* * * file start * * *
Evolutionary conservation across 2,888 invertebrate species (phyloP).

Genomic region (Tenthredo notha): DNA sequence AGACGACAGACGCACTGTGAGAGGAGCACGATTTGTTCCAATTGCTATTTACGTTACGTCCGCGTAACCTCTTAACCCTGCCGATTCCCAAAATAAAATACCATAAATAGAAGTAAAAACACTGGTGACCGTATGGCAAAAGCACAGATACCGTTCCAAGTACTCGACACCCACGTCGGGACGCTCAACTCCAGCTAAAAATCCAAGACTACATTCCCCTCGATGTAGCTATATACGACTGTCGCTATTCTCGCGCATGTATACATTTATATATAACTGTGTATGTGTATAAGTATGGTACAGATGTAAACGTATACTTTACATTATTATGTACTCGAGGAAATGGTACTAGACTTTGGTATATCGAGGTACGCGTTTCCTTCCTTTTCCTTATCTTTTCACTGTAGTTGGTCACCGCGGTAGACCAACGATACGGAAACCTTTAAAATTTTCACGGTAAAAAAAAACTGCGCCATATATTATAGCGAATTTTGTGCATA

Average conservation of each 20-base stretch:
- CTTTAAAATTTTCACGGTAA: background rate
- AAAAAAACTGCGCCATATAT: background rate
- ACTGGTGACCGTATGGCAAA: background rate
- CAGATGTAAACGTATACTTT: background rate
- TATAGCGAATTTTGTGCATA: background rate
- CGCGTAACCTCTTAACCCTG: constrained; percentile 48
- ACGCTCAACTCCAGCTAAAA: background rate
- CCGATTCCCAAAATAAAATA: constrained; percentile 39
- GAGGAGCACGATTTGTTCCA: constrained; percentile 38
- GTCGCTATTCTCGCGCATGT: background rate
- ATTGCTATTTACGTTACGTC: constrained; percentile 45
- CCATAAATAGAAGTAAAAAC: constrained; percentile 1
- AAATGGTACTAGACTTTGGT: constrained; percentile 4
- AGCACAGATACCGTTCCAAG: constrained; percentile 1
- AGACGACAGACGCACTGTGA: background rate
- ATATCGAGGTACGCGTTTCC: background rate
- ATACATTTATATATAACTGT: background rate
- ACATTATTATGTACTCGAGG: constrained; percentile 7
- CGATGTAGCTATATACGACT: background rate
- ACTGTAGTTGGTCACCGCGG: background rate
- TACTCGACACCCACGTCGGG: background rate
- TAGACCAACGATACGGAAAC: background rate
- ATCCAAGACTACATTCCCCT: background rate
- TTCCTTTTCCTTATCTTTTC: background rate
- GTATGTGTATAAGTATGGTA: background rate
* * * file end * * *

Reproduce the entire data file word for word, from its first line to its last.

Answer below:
Evolutionary conservation across 2,888 invertebrate species (phyloP).

Genomic region (Tenthredo notha): DNA sequence AGACGACAGACGCACTGTGAGAGGAGCACGATTTGTTCCAATTGCTATTTACGTTACGTCCGCGTAACCTCTTAACCCTGCCGATTCCCAAAATAAAATACCATAAATAGAAGTAAAAACACTGGTGACCGTATGGCAAAAGCACAGATACCGTTCCAAGTACTCGACACCCACGTCGGGACGCTCAACTCCAGCTAAAAATCCAAGACTACATTCCCCTCGATGTAGCTATATACGACTGTCGCTATTCTCGCGCATGTATACATTTATATATAACTGTGTATGTGTATAAGTATGGTACAGATGTAAACGTATACTTTACATTATTATGTACTCGAGGAAATGGTACTAGACTTTGGTATATCGAGGTACGCGTTTCCTTCCTTTTCCTTATCTTTTCACTGTAGTTGGTCACCGCGGTAGACCAACGATACGGAAACCTTTAAAATTTTCACGGTAAAAAAAAACTGCGCCATATATTATAGCGAATTTTGTGCATA

Average conservation of each 20-base stretch:
- CTTTAAAATTTTCACGGTAA: background rate
- AAAAAAACTGCGCCATATAT: background rate
- ACTGGTGACCGTATGGCAAA: background rate
- CAGATGTAAACGTATACTTT: background rate
- TATAGCGAATTTTGTGCATA: background rate
- CGCGTAACCTCTTAACCCTG: constrained; percentile 48
- ACGCTCAACTCCAGCTAAAA: background rate
- CCGATTCCCAAAATAAAATA: constrained; percentile 39
- GAGGAGCACGATTTGTTCCA: constrained; percentile 38
- GTCGCTATTCTCGCGCATGT: background rate
- ATTGCTATTTACGTTACGTC: constrained; percentile 45
- CCATAAATAGAAGTAAAAAC: constrained; percentile 1
- AAATGGTACTAGACTTTGGT: constrained; percentile 4
- AGCACAGATACCGTTCCAAG: constrained; percentile 1
- AGACGACAGACGCACTGTGA: background rate
- ATATCGAGGTACGCGTTTCC: background rate
- ATACATTTATATATAACTGT: background rate
- ACATTATTATGTACTCGAGG: constrained; percentile 7
- CGATGTAGCTATATACGACT: background rate
- ACTGTAGTTGGTCACCGCGG: background rate
- TACTCGACACCCACGTCGGG: background rate
- TAGACCAACGATACGGAAAC: background rate
- ATCCAAGACTACATTCCCCT: background rate
- TTCCTTTTCCTTATCTTTTC: background rate
- GTATGTGTATAAGTATGGTA: background rate